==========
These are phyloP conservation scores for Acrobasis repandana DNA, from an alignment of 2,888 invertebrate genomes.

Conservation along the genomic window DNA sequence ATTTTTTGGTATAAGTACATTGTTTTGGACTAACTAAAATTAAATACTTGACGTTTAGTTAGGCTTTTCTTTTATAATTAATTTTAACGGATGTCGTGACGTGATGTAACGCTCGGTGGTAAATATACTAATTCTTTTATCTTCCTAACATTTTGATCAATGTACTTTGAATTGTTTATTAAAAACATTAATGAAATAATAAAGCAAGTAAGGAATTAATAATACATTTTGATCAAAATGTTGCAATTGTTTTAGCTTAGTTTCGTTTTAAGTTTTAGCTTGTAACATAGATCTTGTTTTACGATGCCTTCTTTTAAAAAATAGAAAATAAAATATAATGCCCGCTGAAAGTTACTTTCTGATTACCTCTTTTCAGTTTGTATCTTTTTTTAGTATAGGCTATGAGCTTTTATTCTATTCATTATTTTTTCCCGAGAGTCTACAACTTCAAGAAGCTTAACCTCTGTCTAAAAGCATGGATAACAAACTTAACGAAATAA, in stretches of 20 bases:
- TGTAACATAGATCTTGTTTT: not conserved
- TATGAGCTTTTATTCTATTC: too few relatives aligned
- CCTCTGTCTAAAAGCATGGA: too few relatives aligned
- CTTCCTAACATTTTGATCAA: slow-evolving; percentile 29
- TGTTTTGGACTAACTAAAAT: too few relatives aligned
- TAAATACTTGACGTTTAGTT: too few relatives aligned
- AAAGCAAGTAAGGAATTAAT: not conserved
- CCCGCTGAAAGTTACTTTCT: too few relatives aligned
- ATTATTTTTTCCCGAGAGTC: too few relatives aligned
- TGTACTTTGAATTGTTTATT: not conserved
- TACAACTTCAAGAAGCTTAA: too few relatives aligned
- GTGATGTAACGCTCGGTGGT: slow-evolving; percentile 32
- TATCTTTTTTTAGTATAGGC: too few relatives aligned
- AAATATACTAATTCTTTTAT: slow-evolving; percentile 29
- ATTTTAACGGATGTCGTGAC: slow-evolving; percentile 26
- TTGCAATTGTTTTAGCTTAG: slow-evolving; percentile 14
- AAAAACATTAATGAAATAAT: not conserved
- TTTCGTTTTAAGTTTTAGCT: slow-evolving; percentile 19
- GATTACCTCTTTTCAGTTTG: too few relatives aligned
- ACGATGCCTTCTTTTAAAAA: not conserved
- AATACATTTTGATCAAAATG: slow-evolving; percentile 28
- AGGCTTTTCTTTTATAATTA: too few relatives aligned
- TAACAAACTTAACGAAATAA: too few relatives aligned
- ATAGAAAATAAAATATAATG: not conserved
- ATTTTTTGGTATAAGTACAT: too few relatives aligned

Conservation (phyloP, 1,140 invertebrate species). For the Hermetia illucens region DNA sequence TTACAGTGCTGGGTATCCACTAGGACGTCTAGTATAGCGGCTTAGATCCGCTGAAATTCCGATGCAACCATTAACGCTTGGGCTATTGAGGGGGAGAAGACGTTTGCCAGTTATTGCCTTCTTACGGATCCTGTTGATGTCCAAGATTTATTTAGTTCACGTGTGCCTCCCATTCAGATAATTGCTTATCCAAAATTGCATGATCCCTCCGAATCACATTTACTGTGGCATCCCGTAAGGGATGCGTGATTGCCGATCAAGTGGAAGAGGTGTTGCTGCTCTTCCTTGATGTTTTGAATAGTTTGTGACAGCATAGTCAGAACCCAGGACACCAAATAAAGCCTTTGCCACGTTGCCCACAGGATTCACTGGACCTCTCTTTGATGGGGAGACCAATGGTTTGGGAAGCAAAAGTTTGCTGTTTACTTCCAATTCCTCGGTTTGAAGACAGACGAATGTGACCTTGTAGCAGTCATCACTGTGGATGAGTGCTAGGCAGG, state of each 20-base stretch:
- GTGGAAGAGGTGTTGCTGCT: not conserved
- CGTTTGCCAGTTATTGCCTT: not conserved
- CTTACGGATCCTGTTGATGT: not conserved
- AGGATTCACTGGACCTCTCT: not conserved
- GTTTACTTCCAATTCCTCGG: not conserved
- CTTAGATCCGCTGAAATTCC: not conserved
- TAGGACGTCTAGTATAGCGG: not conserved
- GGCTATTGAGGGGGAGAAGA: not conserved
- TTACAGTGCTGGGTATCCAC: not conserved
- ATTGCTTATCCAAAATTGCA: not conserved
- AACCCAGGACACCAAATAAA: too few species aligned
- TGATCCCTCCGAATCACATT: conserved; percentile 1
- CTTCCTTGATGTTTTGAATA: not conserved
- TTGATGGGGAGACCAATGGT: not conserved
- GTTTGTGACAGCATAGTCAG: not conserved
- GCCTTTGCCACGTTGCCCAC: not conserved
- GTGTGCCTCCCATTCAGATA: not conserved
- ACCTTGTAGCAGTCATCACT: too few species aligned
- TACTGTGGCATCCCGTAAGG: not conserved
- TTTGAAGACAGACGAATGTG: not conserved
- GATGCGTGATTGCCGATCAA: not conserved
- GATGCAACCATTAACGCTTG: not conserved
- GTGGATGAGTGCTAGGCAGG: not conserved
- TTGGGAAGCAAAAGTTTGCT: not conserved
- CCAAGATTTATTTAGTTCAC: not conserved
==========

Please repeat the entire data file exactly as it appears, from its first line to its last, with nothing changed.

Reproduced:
These are phyloP conservation scores for Acrobasis repandana DNA, from an alignment of 2,888 invertebrate genomes.

Conservation along the genomic window DNA sequence ATTTTTTGGTATAAGTACATTGTTTTGGACTAACTAAAATTAAATACTTGACGTTTAGTTAGGCTTTTCTTTTATAATTAATTTTAACGGATGTCGTGACGTGATGTAACGCTCGGTGGTAAATATACTAATTCTTTTATCTTCCTAACATTTTGATCAATGTACTTTGAATTGTTTATTAAAAACATTAATGAAATAATAAAGCAAGTAAGGAATTAATAATACATTTTGATCAAAATGTTGCAATTGTTTTAGCTTAGTTTCGTTTTAAGTTTTAGCTTGTAACATAGATCTTGTTTTACGATGCCTTCTTTTAAAAAATAGAAAATAAAATATAATGCCCGCTGAAAGTTACTTTCTGATTACCTCTTTTCAGTTTGTATCTTTTTTTAGTATAGGCTATGAGCTTTTATTCTATTCATTATTTTTTCCCGAGAGTCTACAACTTCAAGAAGCTTAACCTCTGTCTAAAAGCATGGATAACAAACTTAACGAAATAA, in stretches of 20 bases:
- TGTAACATAGATCTTGTTTT: not conserved
- TATGAGCTTTTATTCTATTC: too few relatives aligned
- CCTCTGTCTAAAAGCATGGA: too few relatives aligned
- CTTCCTAACATTTTGATCAA: slow-evolving; percentile 29
- TGTTTTGGACTAACTAAAAT: too few relatives aligned
- TAAATACTTGACGTTTAGTT: too few relatives aligned
- AAAGCAAGTAAGGAATTAAT: not conserved
- CCCGCTGAAAGTTACTTTCT: too few relatives aligned
- ATTATTTTTTCCCGAGAGTC: too few relatives aligned
- TGTACTTTGAATTGTTTATT: not conserved
- TACAACTTCAAGAAGCTTAA: too few relatives aligned
- GTGATGTAACGCTCGGTGGT: slow-evolving; percentile 32
- TATCTTTTTTTAGTATAGGC: too few relatives aligned
- AAATATACTAATTCTTTTAT: slow-evolving; percentile 29
- ATTTTAACGGATGTCGTGAC: slow-evolving; percentile 26
- TTGCAATTGTTTTAGCTTAG: slow-evolving; percentile 14
- AAAAACATTAATGAAATAAT: not conserved
- TTTCGTTTTAAGTTTTAGCT: slow-evolving; percentile 19
- GATTACCTCTTTTCAGTTTG: too few relatives aligned
- ACGATGCCTTCTTTTAAAAA: not conserved
- AATACATTTTGATCAAAATG: slow-evolving; percentile 28
- AGGCTTTTCTTTTATAATTA: too few relatives aligned
- TAACAAACTTAACGAAATAA: too few relatives aligned
- ATAGAAAATAAAATATAATG: not conserved
- ATTTTTTGGTATAAGTACAT: too few relatives aligned

Conservation (phyloP, 1,140 invertebrate species). For the Hermetia illucens region DNA sequence TTACAGTGCTGGGTATCCACTAGGACGTCTAGTATAGCGGCTTAGATCCGCTGAAATTCCGATGCAACCATTAACGCTTGGGCTATTGAGGGGGAGAAGACGTTTGCCAGTTATTGCCTTCTTACGGATCCTGTTGATGTCCAAGATTTATTTAGTTCACGTGTGCCTCCCATTCAGATAATTGCTTATCCAAAATTGCATGATCCCTCCGAATCACATTTACTGTGGCATCCCGTAAGGGATGCGTGATTGCCGATCAAGTGGAAGAGGTGTTGCTGCTCTTCCTTGATGTTTTGAATAGTTTGTGACAGCATAGTCAGAACCCAGGACACCAAATAAAGCCTTTGCCACGTTGCCCACAGGATTCACTGGACCTCTCTTTGATGGGGAGACCAATGGTTTGGGAAGCAAAAGTTTGCTGTTTACTTCCAATTCCTCGGTTTGAAGACAGACGAATGTGACCTTGTAGCAGTCATCACTGTGGATGAGTGCTAGGCAGG, state of each 20-base stretch:
- GTGGAAGAGGTGTTGCTGCT: not conserved
- CGTTTGCCAGTTATTGCCTT: not conserved
- CTTACGGATCCTGTTGATGT: not conserved
- AGGATTCACTGGACCTCTCT: not conserved
- GTTTACTTCCAATTCCTCGG: not conserved
- CTTAGATCCGCTGAAATTCC: not conserved
- TAGGACGTCTAGTATAGCGG: not conserved
- GGCTATTGAGGGGGAGAAGA: not conserved
- TTACAGTGCTGGGTATCCAC: not conserved
- ATTGCTTATCCAAAATTGCA: not conserved
- AACCCAGGACACCAAATAAA: too few species aligned
- TGATCCCTCCGAATCACATT: conserved; percentile 1
- CTTCCTTGATGTTTTGAATA: not conserved
- TTGATGGGGAGACCAATGGT: not conserved
- GTTTGTGACAGCATAGTCAG: not conserved
- GCCTTTGCCACGTTGCCCAC: not conserved
- GTGTGCCTCCCATTCAGATA: not conserved
- ACCTTGTAGCAGTCATCACT: too few species aligned
- TACTGTGGCATCCCGTAAGG: not conserved
- TTTGAAGACAGACGAATGTG: not conserved
- GATGCGTGATTGCCGATCAA: not conserved
- GATGCAACCATTAACGCTTG: not conserved
- GTGGATGAGTGCTAGGCAGG: not conserved
- TTGGGAAGCAAAAGTTTGCT: not conserved
- CCAAGATTTATTTAGTTCAC: not conserved